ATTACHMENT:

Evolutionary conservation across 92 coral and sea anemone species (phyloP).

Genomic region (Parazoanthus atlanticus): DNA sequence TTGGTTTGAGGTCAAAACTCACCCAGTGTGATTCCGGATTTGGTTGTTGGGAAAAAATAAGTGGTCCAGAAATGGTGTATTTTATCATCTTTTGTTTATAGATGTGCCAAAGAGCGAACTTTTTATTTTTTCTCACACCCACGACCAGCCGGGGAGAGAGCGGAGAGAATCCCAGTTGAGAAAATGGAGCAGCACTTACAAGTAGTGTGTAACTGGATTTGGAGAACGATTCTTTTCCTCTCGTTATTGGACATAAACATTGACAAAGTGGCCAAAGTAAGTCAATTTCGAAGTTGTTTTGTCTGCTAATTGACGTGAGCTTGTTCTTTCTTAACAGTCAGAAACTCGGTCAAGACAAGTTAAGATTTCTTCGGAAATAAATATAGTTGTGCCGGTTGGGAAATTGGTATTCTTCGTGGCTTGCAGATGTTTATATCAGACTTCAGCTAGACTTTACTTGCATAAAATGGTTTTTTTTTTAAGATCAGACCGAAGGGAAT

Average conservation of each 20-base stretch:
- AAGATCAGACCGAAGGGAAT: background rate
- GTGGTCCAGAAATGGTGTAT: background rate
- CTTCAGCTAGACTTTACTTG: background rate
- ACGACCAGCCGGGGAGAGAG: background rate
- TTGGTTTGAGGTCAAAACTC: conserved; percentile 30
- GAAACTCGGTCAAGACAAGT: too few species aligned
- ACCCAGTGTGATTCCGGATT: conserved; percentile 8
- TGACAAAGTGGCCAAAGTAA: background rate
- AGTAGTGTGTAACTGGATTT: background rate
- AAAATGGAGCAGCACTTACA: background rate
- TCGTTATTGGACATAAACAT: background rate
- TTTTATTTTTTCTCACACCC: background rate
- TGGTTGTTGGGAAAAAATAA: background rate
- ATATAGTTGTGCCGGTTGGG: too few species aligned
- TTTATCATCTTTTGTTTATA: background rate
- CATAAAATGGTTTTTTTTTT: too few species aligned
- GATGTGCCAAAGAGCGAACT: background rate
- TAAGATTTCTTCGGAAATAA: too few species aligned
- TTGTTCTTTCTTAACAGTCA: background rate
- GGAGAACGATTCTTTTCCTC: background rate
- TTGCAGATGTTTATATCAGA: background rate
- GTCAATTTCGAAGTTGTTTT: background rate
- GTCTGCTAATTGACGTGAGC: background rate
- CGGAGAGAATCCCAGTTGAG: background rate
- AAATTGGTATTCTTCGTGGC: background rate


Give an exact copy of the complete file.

Evolutionary conservation across 92 coral and sea anemone species (phyloP).

Genomic region (Parazoanthus atlanticus): DNA sequence TTGGTTTGAGGTCAAAACTCACCCAGTGTGATTCCGGATTTGGTTGTTGGGAAAAAATAAGTGGTCCAGAAATGGTGTATTTTATCATCTTTTGTTTATAGATGTGCCAAAGAGCGAACTTTTTATTTTTTCTCACACCCACGACCAGCCGGGGAGAGAGCGGAGAGAATCCCAGTTGAGAAAATGGAGCAGCACTTACAAGTAGTGTGTAACTGGATTTGGAGAACGATTCTTTTCCTCTCGTTATTGGACATAAACATTGACAAAGTGGCCAAAGTAAGTCAATTTCGAAGTTGTTTTGTCTGCTAATTGACGTGAGCTTGTTCTTTCTTAACAGTCAGAAACTCGGTCAAGACAAGTTAAGATTTCTTCGGAAATAAATATAGTTGTGCCGGTTGGGAAATTGGTATTCTTCGTGGCTTGCAGATGTTTATATCAGACTTCAGCTAGACTTTACTTGCATAAAATGGTTTTTTTTTTAAGATCAGACCGAAGGGAAT

Average conservation of each 20-base stretch:
- AAGATCAGACCGAAGGGAAT: background rate
- GTGGTCCAGAAATGGTGTAT: background rate
- CTTCAGCTAGACTTTACTTG: background rate
- ACGACCAGCCGGGGAGAGAG: background rate
- TTGGTTTGAGGTCAAAACTC: conserved; percentile 30
- GAAACTCGGTCAAGACAAGT: too few species aligned
- ACCCAGTGTGATTCCGGATT: conserved; percentile 8
- TGACAAAGTGGCCAAAGTAA: background rate
- AGTAGTGTGTAACTGGATTT: background rate
- AAAATGGAGCAGCACTTACA: background rate
- TCGTTATTGGACATAAACAT: background rate
- TTTTATTTTTTCTCACACCC: background rate
- TGGTTGTTGGGAAAAAATAA: background rate
- ATATAGTTGTGCCGGTTGGG: too few species aligned
- TTTATCATCTTTTGTTTATA: background rate
- CATAAAATGGTTTTTTTTTT: too few species aligned
- GATGTGCCAAAGAGCGAACT: background rate
- TAAGATTTCTTCGGAAATAA: too few species aligned
- TTGTTCTTTCTTAACAGTCA: background rate
- GGAGAACGATTCTTTTCCTC: background rate
- TTGCAGATGTTTATATCAGA: background rate
- GTCAATTTCGAAGTTGTTTT: background rate
- GTCTGCTAATTGACGTGAGC: background rate
- CGGAGAGAATCCCAGTTGAG: background rate
- AAATTGGTATTCTTCGTGGC: background rate